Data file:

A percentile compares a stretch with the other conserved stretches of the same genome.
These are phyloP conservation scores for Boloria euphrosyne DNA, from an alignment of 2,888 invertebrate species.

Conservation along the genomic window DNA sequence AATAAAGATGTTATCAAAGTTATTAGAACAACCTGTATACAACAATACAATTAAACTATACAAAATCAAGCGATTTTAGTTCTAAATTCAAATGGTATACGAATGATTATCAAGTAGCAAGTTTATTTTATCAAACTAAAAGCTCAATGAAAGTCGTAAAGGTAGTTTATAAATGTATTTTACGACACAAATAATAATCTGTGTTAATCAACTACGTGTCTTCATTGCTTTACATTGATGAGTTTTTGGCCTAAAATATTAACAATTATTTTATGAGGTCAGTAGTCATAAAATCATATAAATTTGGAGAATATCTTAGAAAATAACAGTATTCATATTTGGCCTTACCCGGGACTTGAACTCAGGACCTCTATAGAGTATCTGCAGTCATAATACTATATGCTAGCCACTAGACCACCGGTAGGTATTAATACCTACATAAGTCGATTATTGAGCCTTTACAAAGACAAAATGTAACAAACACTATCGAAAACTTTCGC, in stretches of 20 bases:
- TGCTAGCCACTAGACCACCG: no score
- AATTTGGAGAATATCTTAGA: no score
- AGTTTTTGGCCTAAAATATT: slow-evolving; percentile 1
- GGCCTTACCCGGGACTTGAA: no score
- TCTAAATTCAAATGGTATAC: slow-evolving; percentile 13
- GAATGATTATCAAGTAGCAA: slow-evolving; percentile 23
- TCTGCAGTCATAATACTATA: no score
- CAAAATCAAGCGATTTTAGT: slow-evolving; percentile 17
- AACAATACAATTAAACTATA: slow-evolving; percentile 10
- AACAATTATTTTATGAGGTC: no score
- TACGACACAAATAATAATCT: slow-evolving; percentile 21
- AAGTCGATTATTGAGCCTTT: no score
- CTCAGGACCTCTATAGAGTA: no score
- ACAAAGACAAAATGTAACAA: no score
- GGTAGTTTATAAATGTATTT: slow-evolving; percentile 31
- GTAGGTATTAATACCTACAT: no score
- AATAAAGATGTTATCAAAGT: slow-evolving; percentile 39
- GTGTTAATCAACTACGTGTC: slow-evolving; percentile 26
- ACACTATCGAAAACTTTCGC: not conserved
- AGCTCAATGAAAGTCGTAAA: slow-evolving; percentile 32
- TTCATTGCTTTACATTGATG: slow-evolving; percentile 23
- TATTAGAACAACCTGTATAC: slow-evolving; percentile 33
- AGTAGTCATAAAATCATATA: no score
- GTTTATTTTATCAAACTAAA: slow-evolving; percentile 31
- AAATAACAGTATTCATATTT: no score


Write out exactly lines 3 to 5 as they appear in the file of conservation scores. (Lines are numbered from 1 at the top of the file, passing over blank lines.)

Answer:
Conservation along the genomic window DNA sequence AATAAAGATGTTATCAAAGTTATTAGAACAACCTGTATACAACAATACAATTAAACTATACAAAATCAAGCGATTTTAGTTCTAAATTCAAATGGTATACGAATGATTATCAAGTAGCAAGTTTATTTTATCAAACTAAAAGCTCAATGAAAGTCGTAAAGGTAGTTTATAAATGTATTTTACGACACAAATAATAATCTGTGTTAATCAACTACGTGTCTTCATTGCTTTACATTGATGAGTTTTTGGCCTAAAATATTAACAATTATTTTATGAGGTCAGTAGTCATAAAATCATATAAATTTGGAGAATATCTTAGAAAATAACAGTATTCATATTTGGCCTTACCCGGGACTTGAACTCAGGACCTCTATAGAGTATCTGCAGTCATAATACTATATGCTAGCCACTAGACCACCGGTAGGTATTAATACCTACATAAGTCGATTATTGAGCCTTTACAAAGACAAAATGTAACAAACACTATCGAAAACTTTCGC, in stretches of 20 bases:
- TGCTAGCCACTAGACCACCG: no score
- AATTTGGAGAATATCTTAGA: no score